“I feel very welcome here,” I say to my girlfriend.
“I also feel very welcome here,” she says to me.
Our awkward speech, a reflection of our combined nervousness.
As we walk in the door of a restored, red-brick house, adorned with ivy and summer flowers, I’m greeted by the words, “Hey, I know you from yoga class at Corepower…”
(It turns out the reception area of the colonic shop makes the list of “last places” you want to run into a student.)
I high-five my colonic healer (is this lady even a Dr., I wondered?) and asked her to remind me of her name—I’m terrible with names.
“Dr. Jennifer,” she reminds me (“Dr.” + first name = not a real doctor) as I silently hope that not remembering this one won’t somehow negatively impact my colonic experience. She wouldn’t, like, make my butt water too hot or something, would she?
“Are we going to be in the same room?” I ask Dr. Jennifer.
My girlfriend and I have shared some interesting firsts together, but I feel Brittney stiffen next to me at the thought of us in the same room for this particular event.
“No, you’ll be in separate rooms,” Dr. Jennifer assures us.
I feel some of Brittney’s tension ease as I skip the information sheet, and instead rattle off a litany of my past and present bowel distresses.
“We will take all of that into account,” Dr. Jennifer reassures me.
Parting ways with Brittney I offer her a, “Good luck, baby” high-five. It is my second high-five in the last 10 minutes; high-fives are a big part of my teaching. With all the celebration, you’d think the three of us were at a ball game instead of getting pressurized water shot up our butts.
Dr. Jennifer next instructs me to lube up my anus, insert the plastic tubing, and call her on the walkie when I’m done. With a nod she indicates a yellow walkie-talkie on the bedside table.
I’m a good student—doing as I’m told.
“Ready to rock n’ roll, Doc. Over.”
The walls are thin enough for me to hear the squawk of my walkie-talkie outside in the living room/lobby.
“Okay,” comes her reply.
She returns to begin the procedure, telling me to relax. I tell her she didn’t say, “Over,” and she smirks at my attempt to defuse my own tension and informs me that I will soon experience a “strong sensation to diarrhea.” She admonishes me ahead of time that I am not to resist this urge. Then she turns a knob eerily reminiscent of the one in my bathtub and the blast of warm water begins to surge up my rectum.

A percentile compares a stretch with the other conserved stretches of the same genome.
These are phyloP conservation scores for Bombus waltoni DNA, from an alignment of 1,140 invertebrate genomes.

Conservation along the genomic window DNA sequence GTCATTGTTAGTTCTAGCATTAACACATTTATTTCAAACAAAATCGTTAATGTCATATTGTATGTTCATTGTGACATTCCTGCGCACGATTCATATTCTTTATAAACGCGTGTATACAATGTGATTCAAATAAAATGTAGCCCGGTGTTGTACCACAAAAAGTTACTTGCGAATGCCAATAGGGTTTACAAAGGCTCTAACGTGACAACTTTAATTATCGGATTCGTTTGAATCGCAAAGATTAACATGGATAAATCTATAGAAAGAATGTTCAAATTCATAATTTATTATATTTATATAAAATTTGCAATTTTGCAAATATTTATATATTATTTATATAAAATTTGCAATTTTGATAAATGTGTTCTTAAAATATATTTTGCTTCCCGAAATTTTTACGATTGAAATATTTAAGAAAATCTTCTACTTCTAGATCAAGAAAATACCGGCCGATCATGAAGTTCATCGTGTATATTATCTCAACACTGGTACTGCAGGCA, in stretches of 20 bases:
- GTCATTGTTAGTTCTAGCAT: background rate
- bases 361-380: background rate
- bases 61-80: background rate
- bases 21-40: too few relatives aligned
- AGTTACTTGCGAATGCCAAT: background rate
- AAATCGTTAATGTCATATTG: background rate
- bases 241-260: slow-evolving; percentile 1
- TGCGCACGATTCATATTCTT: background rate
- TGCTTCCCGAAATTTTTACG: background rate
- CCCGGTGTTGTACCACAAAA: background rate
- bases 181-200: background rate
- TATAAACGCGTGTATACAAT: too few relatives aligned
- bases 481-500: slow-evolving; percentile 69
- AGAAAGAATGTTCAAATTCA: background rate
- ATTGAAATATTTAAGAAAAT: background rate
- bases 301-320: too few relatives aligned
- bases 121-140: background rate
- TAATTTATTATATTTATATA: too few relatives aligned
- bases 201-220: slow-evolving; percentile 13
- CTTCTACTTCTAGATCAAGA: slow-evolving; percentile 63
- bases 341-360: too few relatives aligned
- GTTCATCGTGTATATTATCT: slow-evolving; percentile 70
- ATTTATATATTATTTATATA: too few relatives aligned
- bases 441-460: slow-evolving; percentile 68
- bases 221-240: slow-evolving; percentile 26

She then proceeds to rub my tummy, kneading the knotty dough of my guts. Then the backs of my knees. Then my feet. A few furtive farts escape to which she responds encouragingly, “good.”
I can’t make this shit up.
“You’ll probably experience a big release when I leave.”
“Mm, hmm,” I mumble.
I can only hope I will, I muse as my guts fill up with water underneath the blanket like a child’s water balloon to near overcapacity.
Just as I’m ready to burst, the door clicks shut.
As I settle into the process, I can feel my colon filling up, tracing the serpentine path of the colon up, over, and down. Essentially, the colonic shoots water up inside you in order to clear room for poo to come out. This leaves more room for water to enter and it washes away the poo farther and farther up the GI track.
Poo, fill up, poo, fill up, rinse, repeat. You get it. Over the course of the hour, you take in more and more water with longer and longer time between “releases.”
This means that you can literally feel and see your guts filling up with water until just about the time you think the shit is going to come out of your mouth and then you watch the release through the “viewing tube.” I’ll spare you here the more moribund details, a too precise description of the items I saw positioned a mirror’s length away beneath the therapy table.
The benefits of what is referred to not as a “colonic,” like on The Simpsons, but rather as colonic hydrotherapy abound and include: aggressive rehydration and a resetting of the biotic balance of the stomach and gut.
Simply stated: I’m glad I went—if for no other reason than I am always telling students to not be afraid to “step out of their comfort zones.” For this former cage-fighter, turned Outlaw, turned Yogi, being strapped to an automatic diarrhea machine for 60 minutes constituted just such an experience.
Would I go back? Does the yoga of colonics—marked as it was by unpleasant moments, pain and doubt, but buoyed by breath and ultimately, easier if I just surrendered—have a home in my regular practice? I don’t know. When I was done I was too exhausted to talk with Dr. Jennifer too much about a potential return visit.
Brittney and I stumbled arm in arm out into the bright Denver afternoon exhausted, giggling and a little sweaty, not unlike the way we leave a vigorous vinyasa class. Though I’ve never smoked, I felt like I could use a cigarette.
Justin Kaliszewski teaches OUTLAW Yoga across the country. He is the Yoga Program Director at ONE Yoga in Denver where leads public classes, experiential learning programs, and teacher trainings. You can find him on the web at www.outlawyoga.org.
Editor: Elysha A.